Researchers from the National Renewable Energy Laboratory (NREL) and other Department of Energy laboratories are looking at the use of marine biofuels as part of a global initiative to minimize sulfur and greenhouse gas (GHG) pollution from ships.
"Biofuels turned out to be very good choices because they have zero or very, very low sulfur relative to fossil fuels," said Eric Tan, NREL's senior research engineer and lead author of a recent paper published in the journal Environmental Science and Technology.
Ling Tao, also from NREL, and scientists from Argonne National Laboratory, Pacific Northwest National Laboratory, and the US Department of Transportation's Maritime Administration are co-authors of "Biofuel Options for Marine Applications: Techno-Economic and Life-Cycle Analyses."
Reduced Volumes of Sulfur Oxide
After 2005, the International Marine Organization (IMO) has gradually reduced the volume of sulfur oxides that ships are permitted to emit. The sulfur content of ships' fuel oil was lowered to 0.5 percent from 3.5 percent under the most recent upper cap, which went into operation at the start of 2020. According to the IMO, the reduction would benefit the atmosphere and people's health, especially those who live near ports and coasts. Furthermore, the IMO has set ambitious goals to decarbonize marine transport, aiming for a 50% decrease in GHG emissions from international shipping by 2050, compared to 2008 levels.
Individual countries are responsible for enforcing the new legislation, which necessitates modifications to carry ships into compliance. To mitigate emissions, shipowners may either add sulfur scrubbers or switch to a low-sulfur diesel. All options come with a price tag.
The NREL-funded study is a good starting point for determining whether ships will run on biofuels. Fuel costs already make up a large portion of the cost of operating a freight line, so the researchers looked at both rates and pollution.
The costs of burning heavy fuel oil (HFO), which accounts for roughly three-quarters of the fuel used by ships, are measured against the economics. Low-sulfur HFO is marginally more expensive per gallon than regular HFO. The low-sulfur HFO levels will be the highest ship owners can pay for biofuels for a one-to-one substitution. The biofuels are seen as possible drop-in fuels for marine engines, but further research must validate the compatibility.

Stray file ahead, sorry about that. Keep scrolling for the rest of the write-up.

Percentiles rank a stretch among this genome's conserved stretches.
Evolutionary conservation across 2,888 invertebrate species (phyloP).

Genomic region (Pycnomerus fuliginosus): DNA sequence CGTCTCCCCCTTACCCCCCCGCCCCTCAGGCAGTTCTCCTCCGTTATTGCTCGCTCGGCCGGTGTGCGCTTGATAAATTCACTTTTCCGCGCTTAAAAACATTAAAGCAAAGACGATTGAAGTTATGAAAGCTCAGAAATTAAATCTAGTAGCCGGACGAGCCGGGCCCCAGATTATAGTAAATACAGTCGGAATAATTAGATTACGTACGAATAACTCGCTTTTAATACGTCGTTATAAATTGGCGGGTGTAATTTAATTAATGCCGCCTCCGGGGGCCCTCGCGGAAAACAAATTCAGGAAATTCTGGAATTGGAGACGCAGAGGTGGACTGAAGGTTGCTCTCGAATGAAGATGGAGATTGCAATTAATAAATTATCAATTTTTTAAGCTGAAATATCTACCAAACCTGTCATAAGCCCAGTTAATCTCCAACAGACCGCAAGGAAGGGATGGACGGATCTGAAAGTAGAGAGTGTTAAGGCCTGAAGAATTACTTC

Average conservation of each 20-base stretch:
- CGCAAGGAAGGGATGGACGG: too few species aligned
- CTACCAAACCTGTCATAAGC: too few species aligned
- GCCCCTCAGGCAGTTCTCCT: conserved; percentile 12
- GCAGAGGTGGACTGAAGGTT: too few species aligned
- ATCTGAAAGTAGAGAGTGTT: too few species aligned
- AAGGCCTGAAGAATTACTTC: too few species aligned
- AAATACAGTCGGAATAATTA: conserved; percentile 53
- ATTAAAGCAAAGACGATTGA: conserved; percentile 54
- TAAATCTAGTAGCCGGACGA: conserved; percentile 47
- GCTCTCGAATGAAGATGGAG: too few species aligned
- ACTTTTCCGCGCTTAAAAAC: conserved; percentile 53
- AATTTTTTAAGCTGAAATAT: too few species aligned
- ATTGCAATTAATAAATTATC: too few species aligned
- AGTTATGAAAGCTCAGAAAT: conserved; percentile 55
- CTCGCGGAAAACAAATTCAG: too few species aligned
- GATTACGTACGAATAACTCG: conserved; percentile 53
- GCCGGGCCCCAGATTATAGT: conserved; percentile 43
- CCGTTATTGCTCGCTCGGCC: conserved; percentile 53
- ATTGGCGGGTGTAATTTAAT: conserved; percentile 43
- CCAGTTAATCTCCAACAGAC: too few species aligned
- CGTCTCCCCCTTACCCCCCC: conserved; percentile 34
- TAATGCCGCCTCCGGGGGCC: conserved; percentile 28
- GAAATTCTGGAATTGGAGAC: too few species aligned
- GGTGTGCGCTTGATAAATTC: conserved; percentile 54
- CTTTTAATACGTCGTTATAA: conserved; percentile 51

Other Fuel Sources
When the researchers looked at various types of fuels for their potential to mitigate greenhouse gas and air pollution emissions, they discovered that biofuels made solely from biomass had much lower life-cycle greenhouse gas emissions, ranging from 67 percent to 93 percent less than HFO. Biomass-derived oils are also largely sulfur-free and have lower criteria for air pollutant emissions, including particulate matter.
According to Tan's report, the United States has a vast supply of bio-feedstocks for processing vast quantities of marine biofuels to replace fossil fuels if shipping has little competition. For ships consuming 400 million metric tons of fuel per year, a biofuel mix of 5% equals around 5 billion gallons.
The study was financed by the Bioenergy Technologies Office of the US Department of Energy and the Maritime Administration of the US Department of Transportation.
The National Renewable Energy Laboratory (NREL) is the official national laboratory for renewable energy and energy conservation research and development for the US Department of Energy. The Alliance for Sustainable Energy, LLC manages NREL on behalf of the Energy Department.
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